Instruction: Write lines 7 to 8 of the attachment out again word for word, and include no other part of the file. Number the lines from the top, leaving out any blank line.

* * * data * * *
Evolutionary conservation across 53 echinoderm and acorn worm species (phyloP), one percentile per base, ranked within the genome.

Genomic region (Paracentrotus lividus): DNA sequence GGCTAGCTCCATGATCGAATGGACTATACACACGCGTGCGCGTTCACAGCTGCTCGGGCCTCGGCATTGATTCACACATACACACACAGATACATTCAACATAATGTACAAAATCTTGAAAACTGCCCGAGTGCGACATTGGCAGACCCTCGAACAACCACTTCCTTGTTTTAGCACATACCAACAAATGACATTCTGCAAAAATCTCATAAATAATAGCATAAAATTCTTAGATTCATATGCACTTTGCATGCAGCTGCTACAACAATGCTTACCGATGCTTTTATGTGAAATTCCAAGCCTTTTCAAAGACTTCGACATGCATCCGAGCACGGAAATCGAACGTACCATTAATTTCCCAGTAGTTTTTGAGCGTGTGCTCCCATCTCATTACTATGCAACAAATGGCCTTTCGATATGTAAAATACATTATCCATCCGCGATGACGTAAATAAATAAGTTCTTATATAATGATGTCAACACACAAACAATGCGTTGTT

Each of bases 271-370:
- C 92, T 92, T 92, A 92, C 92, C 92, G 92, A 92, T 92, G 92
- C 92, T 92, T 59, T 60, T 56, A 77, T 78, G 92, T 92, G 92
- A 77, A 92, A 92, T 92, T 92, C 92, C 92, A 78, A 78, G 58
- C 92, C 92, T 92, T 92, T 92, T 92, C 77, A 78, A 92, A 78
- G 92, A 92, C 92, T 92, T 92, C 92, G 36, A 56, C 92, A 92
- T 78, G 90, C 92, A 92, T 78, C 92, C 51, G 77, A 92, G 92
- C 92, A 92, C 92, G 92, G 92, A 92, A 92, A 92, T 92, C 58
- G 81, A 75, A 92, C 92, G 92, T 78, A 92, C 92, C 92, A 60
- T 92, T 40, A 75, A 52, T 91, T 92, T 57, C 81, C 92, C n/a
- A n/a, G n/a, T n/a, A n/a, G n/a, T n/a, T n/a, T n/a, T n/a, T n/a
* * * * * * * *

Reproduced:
- C 92, C 92, T 92, T 92, T 92, T 92, C 77, A 78, A 92, A 78
- G 92, A 92, C 92, T 92, T 92, C 92, G 36, A 56, C 92, A 92